Teams are “Us” – Part 7: OK, Now What?

Teams are “Us” – Part 7: OK, Now What?

“If you want one year of prosperity grow grain. 


If you want ten years of prosperity grow trees. 


If you want one hundred years of prosperity grow your people”

— Confucius (~ 500 BC)

In the last few posts of this Teams are “Us” series I have emphasized the structure and internals (the Nitty-Gritty) of “Cross Functional/Breakthrough Teams” more so than the “Natural Work Group”. This should not be taken as elevating these types of Teams to a higher level of importance for Lean transformations than the Natural Work Groups. Quite the contrary. As I said at the end of my last post: “Remember that other type of Team? Remember the one Team structure that is the living breathing soul of a Lean organization? Remember them?” I was, of course, referring to the Natural Work Group.

No, my early emphasis on Breakthrough Teams was more an emphasis on chronology rather than relative importance. Part of this is due to my background with Lean. In the 20 years or so that I had vigorously led Lean transformations in several different companies, I always had to start from scratch. None of these companies had any prior knowledge or background with Lean/TPS. (Actually, with the first company, I personally had no real prior knowledge or background either. That’s where I started my own journey of learning).

The first step in a transformational Lean journey is the breaking of existing cultural paradigms. From Wikipedia:

A paradigm is a distinct set of concepts or thought patterns, including theories, research methods, postulates, and standards for what constitutes legitimate contributions to a field.

Or to put it much more succinctly: “We’ve always done it this way!”

This is probably the single biggest obstacle to a successful Lean transformation. If you can’t get past this, your Lean efforts will amount to little more than applying “Lean Tools” to whatever seems convenient. And you may even create some Teams out of thin air to go around applying these tools. This is tantamount to Joel Barker’s “action without vision”.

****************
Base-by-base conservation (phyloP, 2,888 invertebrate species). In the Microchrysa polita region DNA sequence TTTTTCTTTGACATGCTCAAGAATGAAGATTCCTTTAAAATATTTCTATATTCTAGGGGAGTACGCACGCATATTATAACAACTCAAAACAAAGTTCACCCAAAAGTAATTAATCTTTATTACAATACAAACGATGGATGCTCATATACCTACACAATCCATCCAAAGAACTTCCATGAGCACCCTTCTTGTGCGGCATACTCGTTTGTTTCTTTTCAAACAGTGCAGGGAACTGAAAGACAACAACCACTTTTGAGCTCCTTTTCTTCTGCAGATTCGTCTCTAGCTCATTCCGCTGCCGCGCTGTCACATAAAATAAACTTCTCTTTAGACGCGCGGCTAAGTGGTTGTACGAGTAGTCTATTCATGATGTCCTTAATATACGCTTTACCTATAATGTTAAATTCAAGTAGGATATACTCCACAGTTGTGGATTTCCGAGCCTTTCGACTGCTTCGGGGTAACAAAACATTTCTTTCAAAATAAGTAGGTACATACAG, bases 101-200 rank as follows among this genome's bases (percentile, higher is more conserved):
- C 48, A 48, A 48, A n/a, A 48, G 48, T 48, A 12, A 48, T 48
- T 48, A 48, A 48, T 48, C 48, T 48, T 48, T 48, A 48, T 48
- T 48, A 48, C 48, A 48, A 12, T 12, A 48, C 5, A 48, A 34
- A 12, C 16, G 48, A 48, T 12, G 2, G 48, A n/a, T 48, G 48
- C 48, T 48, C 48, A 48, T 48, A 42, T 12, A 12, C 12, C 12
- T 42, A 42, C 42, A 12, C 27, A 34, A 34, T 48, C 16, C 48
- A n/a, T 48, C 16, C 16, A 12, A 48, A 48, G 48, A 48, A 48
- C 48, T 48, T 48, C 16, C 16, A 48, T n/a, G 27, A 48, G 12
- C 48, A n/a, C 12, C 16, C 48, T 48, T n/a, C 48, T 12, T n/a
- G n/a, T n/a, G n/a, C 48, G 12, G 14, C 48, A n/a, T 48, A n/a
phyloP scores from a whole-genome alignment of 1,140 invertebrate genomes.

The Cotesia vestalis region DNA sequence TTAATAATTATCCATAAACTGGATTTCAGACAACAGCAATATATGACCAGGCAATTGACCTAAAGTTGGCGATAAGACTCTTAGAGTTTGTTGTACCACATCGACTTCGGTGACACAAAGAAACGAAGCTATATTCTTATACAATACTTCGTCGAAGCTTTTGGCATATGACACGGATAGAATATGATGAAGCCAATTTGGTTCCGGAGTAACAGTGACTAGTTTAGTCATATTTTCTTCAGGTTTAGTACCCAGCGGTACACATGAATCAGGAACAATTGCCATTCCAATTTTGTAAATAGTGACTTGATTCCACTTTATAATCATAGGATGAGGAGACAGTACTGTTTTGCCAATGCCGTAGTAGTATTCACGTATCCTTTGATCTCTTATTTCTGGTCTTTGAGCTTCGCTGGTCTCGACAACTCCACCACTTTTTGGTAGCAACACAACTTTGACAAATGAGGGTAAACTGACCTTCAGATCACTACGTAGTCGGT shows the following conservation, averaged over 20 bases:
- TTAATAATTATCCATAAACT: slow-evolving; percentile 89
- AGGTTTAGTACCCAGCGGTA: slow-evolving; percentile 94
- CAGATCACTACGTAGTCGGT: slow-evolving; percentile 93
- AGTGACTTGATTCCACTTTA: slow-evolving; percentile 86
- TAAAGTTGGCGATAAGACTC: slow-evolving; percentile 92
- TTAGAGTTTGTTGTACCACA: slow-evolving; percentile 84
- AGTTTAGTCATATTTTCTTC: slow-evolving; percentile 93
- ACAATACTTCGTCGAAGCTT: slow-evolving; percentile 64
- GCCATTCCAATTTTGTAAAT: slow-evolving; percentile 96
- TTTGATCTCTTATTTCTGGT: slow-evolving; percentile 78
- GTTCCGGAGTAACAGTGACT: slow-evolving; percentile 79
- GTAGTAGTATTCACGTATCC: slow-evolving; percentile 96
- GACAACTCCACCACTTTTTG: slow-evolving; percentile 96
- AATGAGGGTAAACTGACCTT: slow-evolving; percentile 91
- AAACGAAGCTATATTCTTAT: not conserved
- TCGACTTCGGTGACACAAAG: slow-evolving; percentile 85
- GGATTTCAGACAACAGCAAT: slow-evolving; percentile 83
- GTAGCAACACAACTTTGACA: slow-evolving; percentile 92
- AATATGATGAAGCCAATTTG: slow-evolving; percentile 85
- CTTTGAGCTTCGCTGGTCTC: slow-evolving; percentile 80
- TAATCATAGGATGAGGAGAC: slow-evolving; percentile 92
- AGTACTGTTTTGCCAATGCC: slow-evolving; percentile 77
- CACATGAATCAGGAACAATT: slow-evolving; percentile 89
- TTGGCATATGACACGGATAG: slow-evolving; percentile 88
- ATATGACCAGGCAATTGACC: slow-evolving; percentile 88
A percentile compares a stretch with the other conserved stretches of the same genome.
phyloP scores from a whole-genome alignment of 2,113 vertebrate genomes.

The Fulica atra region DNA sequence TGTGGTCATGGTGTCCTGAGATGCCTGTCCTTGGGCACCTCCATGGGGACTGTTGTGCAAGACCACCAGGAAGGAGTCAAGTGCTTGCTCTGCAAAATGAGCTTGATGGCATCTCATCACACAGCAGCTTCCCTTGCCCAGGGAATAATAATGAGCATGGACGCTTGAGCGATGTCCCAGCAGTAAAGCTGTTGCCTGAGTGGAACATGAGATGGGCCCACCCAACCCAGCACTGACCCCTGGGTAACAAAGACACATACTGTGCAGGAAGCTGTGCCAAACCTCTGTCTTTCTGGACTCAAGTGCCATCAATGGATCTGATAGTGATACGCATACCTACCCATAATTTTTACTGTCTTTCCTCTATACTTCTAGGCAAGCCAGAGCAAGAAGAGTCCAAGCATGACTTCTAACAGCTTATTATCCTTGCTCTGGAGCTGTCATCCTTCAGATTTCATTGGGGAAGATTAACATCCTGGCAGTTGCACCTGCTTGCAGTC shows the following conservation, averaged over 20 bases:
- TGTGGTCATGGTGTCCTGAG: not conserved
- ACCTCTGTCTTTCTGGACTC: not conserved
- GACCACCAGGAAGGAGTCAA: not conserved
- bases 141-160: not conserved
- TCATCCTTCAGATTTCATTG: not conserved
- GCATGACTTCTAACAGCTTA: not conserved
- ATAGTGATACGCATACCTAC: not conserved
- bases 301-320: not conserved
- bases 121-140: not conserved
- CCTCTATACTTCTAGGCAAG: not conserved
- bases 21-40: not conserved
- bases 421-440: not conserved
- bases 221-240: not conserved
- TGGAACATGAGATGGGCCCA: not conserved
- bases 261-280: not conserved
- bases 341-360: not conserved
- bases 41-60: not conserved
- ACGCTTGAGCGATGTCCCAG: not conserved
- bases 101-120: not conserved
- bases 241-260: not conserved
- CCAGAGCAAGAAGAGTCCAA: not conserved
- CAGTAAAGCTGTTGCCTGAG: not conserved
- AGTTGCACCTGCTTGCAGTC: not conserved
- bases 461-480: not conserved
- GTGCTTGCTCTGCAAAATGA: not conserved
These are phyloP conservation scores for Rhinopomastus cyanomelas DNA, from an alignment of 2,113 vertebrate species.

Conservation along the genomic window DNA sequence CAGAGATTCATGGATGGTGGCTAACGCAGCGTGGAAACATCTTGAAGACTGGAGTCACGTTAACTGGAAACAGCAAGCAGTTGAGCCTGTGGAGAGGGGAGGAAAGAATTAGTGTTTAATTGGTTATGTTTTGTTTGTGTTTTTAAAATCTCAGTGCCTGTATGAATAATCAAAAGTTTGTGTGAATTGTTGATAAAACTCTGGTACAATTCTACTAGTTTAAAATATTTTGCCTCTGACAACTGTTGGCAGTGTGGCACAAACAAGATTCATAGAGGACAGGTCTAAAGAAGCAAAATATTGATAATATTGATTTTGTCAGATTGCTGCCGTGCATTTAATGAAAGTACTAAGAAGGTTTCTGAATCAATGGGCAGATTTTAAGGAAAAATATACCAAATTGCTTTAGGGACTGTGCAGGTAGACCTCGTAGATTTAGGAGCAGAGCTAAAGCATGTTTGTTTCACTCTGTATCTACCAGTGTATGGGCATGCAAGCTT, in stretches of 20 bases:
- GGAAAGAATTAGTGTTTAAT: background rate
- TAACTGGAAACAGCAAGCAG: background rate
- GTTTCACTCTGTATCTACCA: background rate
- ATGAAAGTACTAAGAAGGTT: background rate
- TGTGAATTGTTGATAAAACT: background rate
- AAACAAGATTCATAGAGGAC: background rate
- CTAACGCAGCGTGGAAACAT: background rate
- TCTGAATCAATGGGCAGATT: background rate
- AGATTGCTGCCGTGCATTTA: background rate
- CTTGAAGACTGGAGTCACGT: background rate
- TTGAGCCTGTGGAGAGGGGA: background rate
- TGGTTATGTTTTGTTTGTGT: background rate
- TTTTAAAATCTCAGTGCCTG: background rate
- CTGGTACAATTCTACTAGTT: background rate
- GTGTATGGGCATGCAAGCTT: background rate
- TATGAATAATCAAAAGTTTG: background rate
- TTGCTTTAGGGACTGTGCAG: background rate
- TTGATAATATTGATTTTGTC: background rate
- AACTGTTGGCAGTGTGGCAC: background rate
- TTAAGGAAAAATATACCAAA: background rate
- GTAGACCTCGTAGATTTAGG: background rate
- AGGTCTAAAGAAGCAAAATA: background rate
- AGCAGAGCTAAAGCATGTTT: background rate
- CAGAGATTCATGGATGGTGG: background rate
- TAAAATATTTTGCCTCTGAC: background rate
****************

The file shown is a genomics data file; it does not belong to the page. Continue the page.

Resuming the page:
In Thomas Kuhn’s revolutionary book The Structure of Scientific Revolutions, he coined the term “paradigm shift”. He defines a paradigm shift as “the successive transition from one paradigm to another via revolution”. It literally takes a revolution to shift paradigms. That is where Breakthrough Teams come in. Take key people in the organization, across multiple disciplines and up and down the organizational hierarchy, and show them how to apply revolutionary principles to create revolutionary change. That’s why you go for 90% improvements and not 10% improvements. You’ve got to break that paradigm. You’ve got to prove to them that “There’s another way!

Or should I say: “There’s another, revolutionary, way!

I once had a senior manager at one company, while we were in the midst of the beginning of a Lean transformation, say to me: “You know, we could go the way of evolution instead of revolution”.  My response was along the lines of: “Yes, we could. But evolution doesn’t require us to change the way we think. Revolutions always change the way we think. Evolution can come later, but not before we change the way we think”.

We have to break that paradigm. Breakthroughs break paradigms (think Einstein!). Thus my early emphasis on “Breakthrough” Teams (or “Blitz” Teams if you prefer that structure). One of my favorite phrases, that I picked up during my early TPS learning days, was “Ready-Fire-Aim”. I said this a lot and it made some people very uncomfortable, especially the engineers (and by the way, I am an engineer). But, if you think about it, this is nothing more than the first three steps of PDCA – Plan-Do-Check. Without these first three steps, you have nothing to Act upon. Don’t ever be afraid of making mistakes – just make sure you always learn from them.

The great “systems thinker” Russell Ackoff has a unique twist on this type of thinking:

“Continuous improvement isn’t nearly as important as discontinuous improvement. Creativity is a discontinuity. One never becomes a leader by continuously improving. That’s imitation of the leader. You only become a leader by leapfrogging those who are ahead of you.”

Discontinuous improvement comes first! Break that paradigm! Create breakthroughs! Just do it! Ready-Fire-Aim!